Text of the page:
The grape varieties
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Braucol is an old, classic grape variety in Gaillac. It is also known as Fer Servadou, Fer (iron) is reminiscent of the hard vine wood and Servadou is a reference to the long shelf life of grapes and wine. The Braucol grape is a close relative of the Cabernet Sauvignon and almost resistant to fungal diseases. The small berries, with their thick berry skins, make an excellent basis for a colourful and spicy red wine with deep blackcurrant flavours and powerful tannins, making Braucol an ideal wine for barrique ageing and long storage.


Cabernet Sauvignon is one of the most widely cultivated grape varieties in the world. Its origins probably lie in the Bordeaux region; more recent genetic analyses indicate a spontaneous cross between Cabernet-Franc and Sauvignon blanc.
The variety produces powerful red wines with fruity cassis notes as well as nuances of liquorice, cedar and tar. The wine is ideally suited for ageing in small barriques and has a long shelf life.  It is an ideal blending partner for red wine cuvees, as in Bordeaux, and also plays a leading role in the “Cuvee du Dome” alongside Braucol, Merlot and Syrah. At Domaine de Bosc long, it is also processed freshly pressed into a fruity rosé that shows juicy aromas of cherry and raspberry.


Chardonnay is one of the classic French grape varieties originating in Burgundy and has spread all over the world. The vines ideally grow on calcareous soils (as is the case at Domaine de Bosc Long).  The wines are full-bodied and rich, the aroma reflects the soil, the terroir and has hints of lime blossom, pear and freshly mown grass. In more mature wines, nutty and smoky nuances are added. The Chardonnay is also excellently suited for barrique ageing.


Duras is a very old grape variety common in the Tarn region. The small, thick-skinned berries produce powerful, spicy red wines with slightly peppery aromas. Due to its early ripeness, it equalises the harvest, serves as a blending partner in the classic cuvees of the region and also shapes the characteristics of the wines of Gaillac.


Merlot is a classic grape variety of Bordeaux and has been known there as an independent grape variety since the 14th century. The name is said to be an allusion to the blackbirds (French: merle), which love to eat the precocious, black-blue berries. Merlot produces fruity, full-bodied and soft red wines with gentle tannins and early drinking maturity. The aromas of prunes and dark chocolate make Merlot wines charming and popular. The storage life is limited even with barrique ageing. However, it is an excellent blending partner in cuvees and makes them ready to drink earlier without seriously affecting the storage life.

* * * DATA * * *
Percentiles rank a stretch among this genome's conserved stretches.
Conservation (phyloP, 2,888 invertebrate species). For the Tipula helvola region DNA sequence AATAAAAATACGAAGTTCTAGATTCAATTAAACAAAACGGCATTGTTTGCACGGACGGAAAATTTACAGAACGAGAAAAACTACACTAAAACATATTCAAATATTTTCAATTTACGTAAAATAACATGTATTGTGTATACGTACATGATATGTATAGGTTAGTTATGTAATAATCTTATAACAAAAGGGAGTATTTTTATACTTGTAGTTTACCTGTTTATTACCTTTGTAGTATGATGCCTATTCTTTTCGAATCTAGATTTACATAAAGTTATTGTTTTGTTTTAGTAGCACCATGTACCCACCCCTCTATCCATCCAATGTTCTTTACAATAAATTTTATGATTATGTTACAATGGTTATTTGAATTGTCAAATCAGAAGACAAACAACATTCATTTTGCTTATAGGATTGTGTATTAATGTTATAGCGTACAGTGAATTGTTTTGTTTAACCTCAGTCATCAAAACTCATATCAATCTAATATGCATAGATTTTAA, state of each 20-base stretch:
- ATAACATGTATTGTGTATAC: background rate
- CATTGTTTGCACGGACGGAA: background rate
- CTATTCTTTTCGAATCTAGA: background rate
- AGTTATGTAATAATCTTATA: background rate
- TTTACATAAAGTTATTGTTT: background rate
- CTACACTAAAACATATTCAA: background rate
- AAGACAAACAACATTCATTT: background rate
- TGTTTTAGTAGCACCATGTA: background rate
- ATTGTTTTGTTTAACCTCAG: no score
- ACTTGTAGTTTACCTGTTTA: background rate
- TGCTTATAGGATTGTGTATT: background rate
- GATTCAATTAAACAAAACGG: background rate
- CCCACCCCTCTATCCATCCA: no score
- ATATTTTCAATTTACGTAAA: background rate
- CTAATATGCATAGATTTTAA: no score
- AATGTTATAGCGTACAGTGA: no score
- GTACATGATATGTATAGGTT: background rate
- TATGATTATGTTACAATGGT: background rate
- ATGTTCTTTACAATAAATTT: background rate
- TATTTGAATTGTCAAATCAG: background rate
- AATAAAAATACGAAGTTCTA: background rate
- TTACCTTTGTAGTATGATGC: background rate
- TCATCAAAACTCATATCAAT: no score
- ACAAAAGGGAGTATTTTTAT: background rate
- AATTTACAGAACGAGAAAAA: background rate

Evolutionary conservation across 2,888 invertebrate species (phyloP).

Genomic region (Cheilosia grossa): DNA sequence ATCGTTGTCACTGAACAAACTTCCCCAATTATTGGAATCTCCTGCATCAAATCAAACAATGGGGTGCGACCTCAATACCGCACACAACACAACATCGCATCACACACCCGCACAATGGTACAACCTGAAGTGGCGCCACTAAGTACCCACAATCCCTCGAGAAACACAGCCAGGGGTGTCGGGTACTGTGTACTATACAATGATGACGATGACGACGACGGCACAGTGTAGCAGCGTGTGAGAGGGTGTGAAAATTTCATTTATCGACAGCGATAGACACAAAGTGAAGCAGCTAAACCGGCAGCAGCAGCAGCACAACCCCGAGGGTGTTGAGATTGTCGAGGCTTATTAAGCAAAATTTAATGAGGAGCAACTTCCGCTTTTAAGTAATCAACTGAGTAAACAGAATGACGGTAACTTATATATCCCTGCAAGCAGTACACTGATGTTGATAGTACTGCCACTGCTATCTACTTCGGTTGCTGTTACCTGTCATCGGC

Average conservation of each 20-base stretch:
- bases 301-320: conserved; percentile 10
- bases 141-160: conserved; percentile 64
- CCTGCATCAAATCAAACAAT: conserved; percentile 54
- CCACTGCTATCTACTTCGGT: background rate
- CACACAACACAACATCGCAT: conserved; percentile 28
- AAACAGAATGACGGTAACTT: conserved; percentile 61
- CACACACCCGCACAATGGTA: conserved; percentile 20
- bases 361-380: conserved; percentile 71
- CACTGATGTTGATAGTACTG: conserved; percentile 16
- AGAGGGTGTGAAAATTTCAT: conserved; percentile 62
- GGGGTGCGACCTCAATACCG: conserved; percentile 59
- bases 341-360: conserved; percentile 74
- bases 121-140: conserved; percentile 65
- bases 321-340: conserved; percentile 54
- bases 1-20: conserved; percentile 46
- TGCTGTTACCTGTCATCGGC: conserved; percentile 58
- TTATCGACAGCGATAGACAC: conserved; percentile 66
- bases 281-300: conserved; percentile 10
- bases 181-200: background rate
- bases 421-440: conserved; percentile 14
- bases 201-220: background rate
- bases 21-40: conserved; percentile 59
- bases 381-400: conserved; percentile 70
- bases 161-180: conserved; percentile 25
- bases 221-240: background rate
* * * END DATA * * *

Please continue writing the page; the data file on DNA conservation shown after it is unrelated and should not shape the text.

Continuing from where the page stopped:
The Muscadelle is a classic variety for sweet wine production. The small, golden-yellow berries are early-ripening and can achieve high must weights with reduced yields. The wines have a slight muscat note, although the grape variety is not related to muscat grapes.  As a sweet wine, Muscadelle shows aromas of dried apricots and blossom honey. With longer maturation in wooden barrels, buttery notes of caramel and walnuts emerge.

Sauvignon blanc

Sauvignon blanc is a well-known white wine variety of uncertain origin but widespread. Its ancestry is unknown, but it is old in France, Sauvignon is derived from “sauvage-wild”.
Interestingly, genetic analyses show that it is one of the two parent varieties of Cabernet Sauvignon.  The wine shows idiosyncratic, green, racy and spicy aromas of gooseberries and green peppers, often paired with mineral notes , depending on the type of rock where the vines are planted.


Syrah, or Shiraz, is an old grape variety originating in the Rhone Valley. It needs intensive sunshine to reach maturity. Then it produces deeply fruity, colour-intensive red wines with a massive tannin structure. Syrah wines ripen slowly and can be stored for a long time. In the Gaillac region, they complement each other in the classic Cuvee with Braucol, Cabernet-Sauvignon, Merlot and Duras.